The Gods are the embodied, realized wishes of man – the natural limits of man’s heart and will destroyed – creatures of the unlimited will, creatures whose physical powers are equal to those of the will. The irreligious manifestation of this supernatural power of religion is the practice of witchcraft among uncivilized nations, where in a palpable manner the mere will of man appears as God, commanding over Nature. But when the God of Israel at Joshua’s command bids the sun stand still or suffers it to rain in compliance with Elijah’s prayer, and when the God of the Christians for the sake of proving his divinity, i.e., his power to fulfill all wishes of man, by his word alone appeases the raging sea, cures the sick, raises the dead : here as well as in the practice of witchcraft, the mere will, the mere wish, the mere word is declared a power that overrules Nature. The only difference is that the sorcerer realizes the end of religion in an irreligious manner, whilst the Jew and the Christians do it in a religious manner, inasmuch as the former places within himself, what the latter transfers into God, inasmuch as the former makes the object of an expressive will or command what the latter make the object of a still submissive will, of a pious wish; in short inasmuch as the former does by and for himself, what the latter do by and with God. But the common saying: “quod quis per alium fecit ipse fecisse putatur,” i.e. what one does through another one that is imputed to him as his own deed, finds its application also here: what one does through God that he does in reality himself.

34. Religion has -- at least originally and in relation to nature -no other office and tendency than to change the unpopular and haunted essence of Nature into a familiar and known one ; to melt Nature, who in herself is impliant and hard as iron, in the glowing fire of the heart for the sake of human purposes; i.e., it has the same end as civilization or culture, whose end also is no other than to make Nature theoretically an intelligible and practically a pliable being, agreeable to the wants of man -- with this only difference, that what culture tries to attain by means, and that too by means learned from Nature, religion attains without means, or what is the same, through the supernatural means of prayer, of faith, of sacraments, of witchcraft. Thus we find that everything which with the progress of the civilization of mankind became a cause of activity, of self-activity, of anthropology; in former times was a cause of religion or theology ; as, for instance, jurisprudence, politics, medicine, which latter even now-a-days among uncivilized nations is a thing of religion.(9) It is true, culture and civilization always come short of the wishes of religion, for it cannot destroy those limits of man which have their foundation in his Nature. Thus culture succeeds for instance in improving the- science of prolongating life (Macrobiotics) but it never attains to immortality. This as a boundless wish which cannot be realized is left to religion.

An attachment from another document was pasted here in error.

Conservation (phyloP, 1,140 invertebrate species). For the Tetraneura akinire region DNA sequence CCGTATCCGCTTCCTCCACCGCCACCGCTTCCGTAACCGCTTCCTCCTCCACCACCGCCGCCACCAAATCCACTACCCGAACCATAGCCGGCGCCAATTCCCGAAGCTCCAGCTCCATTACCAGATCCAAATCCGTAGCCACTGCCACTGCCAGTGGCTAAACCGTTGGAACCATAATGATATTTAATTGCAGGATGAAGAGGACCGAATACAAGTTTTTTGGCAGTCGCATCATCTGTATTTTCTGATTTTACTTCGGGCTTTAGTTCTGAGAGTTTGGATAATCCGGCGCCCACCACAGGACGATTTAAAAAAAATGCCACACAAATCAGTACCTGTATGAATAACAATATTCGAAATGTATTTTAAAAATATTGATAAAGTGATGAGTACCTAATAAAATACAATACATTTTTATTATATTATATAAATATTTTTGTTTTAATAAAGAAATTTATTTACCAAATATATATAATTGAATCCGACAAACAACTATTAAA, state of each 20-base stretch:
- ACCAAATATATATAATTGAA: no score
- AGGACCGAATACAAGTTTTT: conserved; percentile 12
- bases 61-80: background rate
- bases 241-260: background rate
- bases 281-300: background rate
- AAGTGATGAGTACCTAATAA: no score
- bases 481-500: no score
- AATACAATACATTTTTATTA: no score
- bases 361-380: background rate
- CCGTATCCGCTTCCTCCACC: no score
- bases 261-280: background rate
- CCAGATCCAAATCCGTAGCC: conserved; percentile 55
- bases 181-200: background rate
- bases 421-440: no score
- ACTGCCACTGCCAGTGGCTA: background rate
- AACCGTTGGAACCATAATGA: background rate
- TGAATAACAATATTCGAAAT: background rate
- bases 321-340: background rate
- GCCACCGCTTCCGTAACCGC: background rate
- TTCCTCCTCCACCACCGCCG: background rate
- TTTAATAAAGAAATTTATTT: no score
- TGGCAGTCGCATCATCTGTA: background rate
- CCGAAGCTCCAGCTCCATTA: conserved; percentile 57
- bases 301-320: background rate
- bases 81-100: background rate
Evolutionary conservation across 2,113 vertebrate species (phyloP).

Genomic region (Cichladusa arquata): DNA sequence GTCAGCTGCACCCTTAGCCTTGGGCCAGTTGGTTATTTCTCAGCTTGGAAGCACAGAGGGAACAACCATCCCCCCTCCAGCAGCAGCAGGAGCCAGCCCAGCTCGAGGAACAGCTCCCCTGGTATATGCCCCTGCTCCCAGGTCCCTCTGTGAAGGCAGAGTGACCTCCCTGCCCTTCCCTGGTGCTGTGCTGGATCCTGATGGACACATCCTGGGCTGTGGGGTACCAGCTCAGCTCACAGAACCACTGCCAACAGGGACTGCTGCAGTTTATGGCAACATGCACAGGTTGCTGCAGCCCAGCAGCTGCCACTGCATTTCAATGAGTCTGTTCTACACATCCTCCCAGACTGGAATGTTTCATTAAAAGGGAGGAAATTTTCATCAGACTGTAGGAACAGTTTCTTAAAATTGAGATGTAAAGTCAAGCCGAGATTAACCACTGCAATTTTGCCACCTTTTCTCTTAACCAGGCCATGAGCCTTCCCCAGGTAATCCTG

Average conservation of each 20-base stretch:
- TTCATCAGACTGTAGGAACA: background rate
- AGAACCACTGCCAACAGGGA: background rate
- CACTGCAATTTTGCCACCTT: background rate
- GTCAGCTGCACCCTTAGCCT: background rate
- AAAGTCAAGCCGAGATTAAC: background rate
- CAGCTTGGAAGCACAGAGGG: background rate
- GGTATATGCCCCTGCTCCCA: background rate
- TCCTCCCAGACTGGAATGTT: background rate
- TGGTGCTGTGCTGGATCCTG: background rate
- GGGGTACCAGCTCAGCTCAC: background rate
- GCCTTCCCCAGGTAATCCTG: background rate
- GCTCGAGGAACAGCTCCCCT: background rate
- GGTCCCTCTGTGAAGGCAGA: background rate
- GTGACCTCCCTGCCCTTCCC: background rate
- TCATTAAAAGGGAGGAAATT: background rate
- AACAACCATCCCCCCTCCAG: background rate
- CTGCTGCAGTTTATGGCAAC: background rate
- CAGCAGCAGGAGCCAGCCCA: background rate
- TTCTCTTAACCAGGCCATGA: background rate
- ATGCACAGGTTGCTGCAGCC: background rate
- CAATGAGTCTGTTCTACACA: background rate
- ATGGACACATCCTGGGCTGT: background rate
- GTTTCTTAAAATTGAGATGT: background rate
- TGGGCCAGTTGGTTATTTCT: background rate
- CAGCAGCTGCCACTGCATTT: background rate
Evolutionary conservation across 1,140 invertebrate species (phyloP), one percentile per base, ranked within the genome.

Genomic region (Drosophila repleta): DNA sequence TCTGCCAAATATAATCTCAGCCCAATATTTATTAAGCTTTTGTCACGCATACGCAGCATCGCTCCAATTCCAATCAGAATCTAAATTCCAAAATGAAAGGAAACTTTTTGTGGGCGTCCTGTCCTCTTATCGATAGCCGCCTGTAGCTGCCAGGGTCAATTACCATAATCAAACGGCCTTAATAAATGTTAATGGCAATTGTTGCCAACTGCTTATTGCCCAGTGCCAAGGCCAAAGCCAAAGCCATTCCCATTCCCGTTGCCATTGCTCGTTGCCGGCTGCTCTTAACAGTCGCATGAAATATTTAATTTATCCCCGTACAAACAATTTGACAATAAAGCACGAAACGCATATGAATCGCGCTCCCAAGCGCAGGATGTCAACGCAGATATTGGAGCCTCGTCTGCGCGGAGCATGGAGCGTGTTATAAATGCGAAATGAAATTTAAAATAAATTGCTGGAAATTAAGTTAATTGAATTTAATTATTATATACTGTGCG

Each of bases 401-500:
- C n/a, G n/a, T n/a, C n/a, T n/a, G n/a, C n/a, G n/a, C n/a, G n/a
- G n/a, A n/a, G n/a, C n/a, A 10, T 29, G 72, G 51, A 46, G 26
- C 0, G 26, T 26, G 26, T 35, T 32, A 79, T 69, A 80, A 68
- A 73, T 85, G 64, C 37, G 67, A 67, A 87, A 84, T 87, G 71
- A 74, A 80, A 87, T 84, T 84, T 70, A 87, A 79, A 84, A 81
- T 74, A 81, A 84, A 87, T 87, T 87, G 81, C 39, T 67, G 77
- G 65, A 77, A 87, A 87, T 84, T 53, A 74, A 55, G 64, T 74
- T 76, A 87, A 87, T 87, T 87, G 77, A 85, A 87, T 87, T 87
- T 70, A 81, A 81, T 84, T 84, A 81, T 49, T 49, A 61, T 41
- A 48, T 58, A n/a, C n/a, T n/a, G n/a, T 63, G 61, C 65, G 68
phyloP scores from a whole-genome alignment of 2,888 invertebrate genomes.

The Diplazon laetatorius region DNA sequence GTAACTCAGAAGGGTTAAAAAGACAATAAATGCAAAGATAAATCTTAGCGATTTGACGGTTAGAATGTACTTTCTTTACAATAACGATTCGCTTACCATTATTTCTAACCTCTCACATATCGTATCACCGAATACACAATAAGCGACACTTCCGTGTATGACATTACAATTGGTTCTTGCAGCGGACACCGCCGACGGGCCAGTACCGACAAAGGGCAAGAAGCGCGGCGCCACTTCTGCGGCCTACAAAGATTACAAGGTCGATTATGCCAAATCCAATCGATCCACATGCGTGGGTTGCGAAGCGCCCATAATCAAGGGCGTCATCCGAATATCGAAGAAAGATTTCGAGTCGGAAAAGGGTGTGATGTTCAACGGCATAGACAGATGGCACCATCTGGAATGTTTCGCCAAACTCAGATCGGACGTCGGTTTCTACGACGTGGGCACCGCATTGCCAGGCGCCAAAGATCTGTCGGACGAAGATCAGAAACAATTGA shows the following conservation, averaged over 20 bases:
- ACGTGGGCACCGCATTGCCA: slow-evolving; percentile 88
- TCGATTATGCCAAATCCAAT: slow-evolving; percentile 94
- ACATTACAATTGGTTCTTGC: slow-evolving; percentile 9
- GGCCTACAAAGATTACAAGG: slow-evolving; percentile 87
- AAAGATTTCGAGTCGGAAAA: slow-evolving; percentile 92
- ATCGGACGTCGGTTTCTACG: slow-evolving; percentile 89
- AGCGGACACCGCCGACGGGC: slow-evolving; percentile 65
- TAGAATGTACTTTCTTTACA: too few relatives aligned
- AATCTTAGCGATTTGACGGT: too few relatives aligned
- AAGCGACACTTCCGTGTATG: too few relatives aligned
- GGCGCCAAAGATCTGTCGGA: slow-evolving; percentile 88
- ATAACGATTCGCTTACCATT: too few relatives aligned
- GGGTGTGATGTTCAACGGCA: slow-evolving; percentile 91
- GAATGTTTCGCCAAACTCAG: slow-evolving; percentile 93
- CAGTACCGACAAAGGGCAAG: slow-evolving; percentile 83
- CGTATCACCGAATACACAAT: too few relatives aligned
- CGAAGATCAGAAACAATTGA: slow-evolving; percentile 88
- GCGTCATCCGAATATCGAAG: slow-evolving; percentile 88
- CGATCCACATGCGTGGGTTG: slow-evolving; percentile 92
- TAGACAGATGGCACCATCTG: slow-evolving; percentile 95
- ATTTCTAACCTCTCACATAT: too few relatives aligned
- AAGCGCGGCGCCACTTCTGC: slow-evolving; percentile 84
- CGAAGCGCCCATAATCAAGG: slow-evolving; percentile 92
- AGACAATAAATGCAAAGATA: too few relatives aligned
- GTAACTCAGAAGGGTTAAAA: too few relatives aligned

35. In natural religion man addresses himself to an object directly antagonistic to the original will and sense of religion; for here he sacrifices his feelings and his intellect to a being which in itself is without feeling and intellect; he places above himself what he would like to have below himself; he serves what he wishes to govern, adores what in reality he abhors, entreats for assistance that against which he seeks assistance. Thus the Greeks at Titane sacrificed to the winds in order to appease their rage ; thus the Romans dedicated a temple to the Fever in order to render it harmless; thus the Tungusians at the time of an epidemic pray devotionally and with solemn bows to the disease that it may pass by their huts (according to Pallas.) Thus the Widahians in Guinea sacrifice to the raging sea in order to prevail upon it that it may be calm and not prevent them from fishing ; thus the Indians at the approach of a storm address the Manitou (i.e. Spirit, God, Being) of the air, at the crossing of water the Manitou of the waters, that he may preserve them from all danger ; thus in general many nations expressively do not adore the good but the evil essence(10) of Nature, or at least what appears to them as such. Upon the standpoint of natural religion man declares his love to a statue, to a corpse; no wonder therefore, that in order to make himself heard he resorts to the most desperate, most insane means; no wonder that he divests himself of his humanity in order to render Nature humane, that he even sheds the blood of man in order to inspire her with human feelings. Thus the northern Germans believed expressly that “sanguinary sacrifices were apt to bestow human, language and feelings to wooden idols and to endow with the gifts of language and divination the stones which they adored in the houses devoted to gory sacrifices.” But in vain are all attempts to imbue her with life; Nature does not respond to man’s lamentations and questions; she throws him inexorably back upon himself.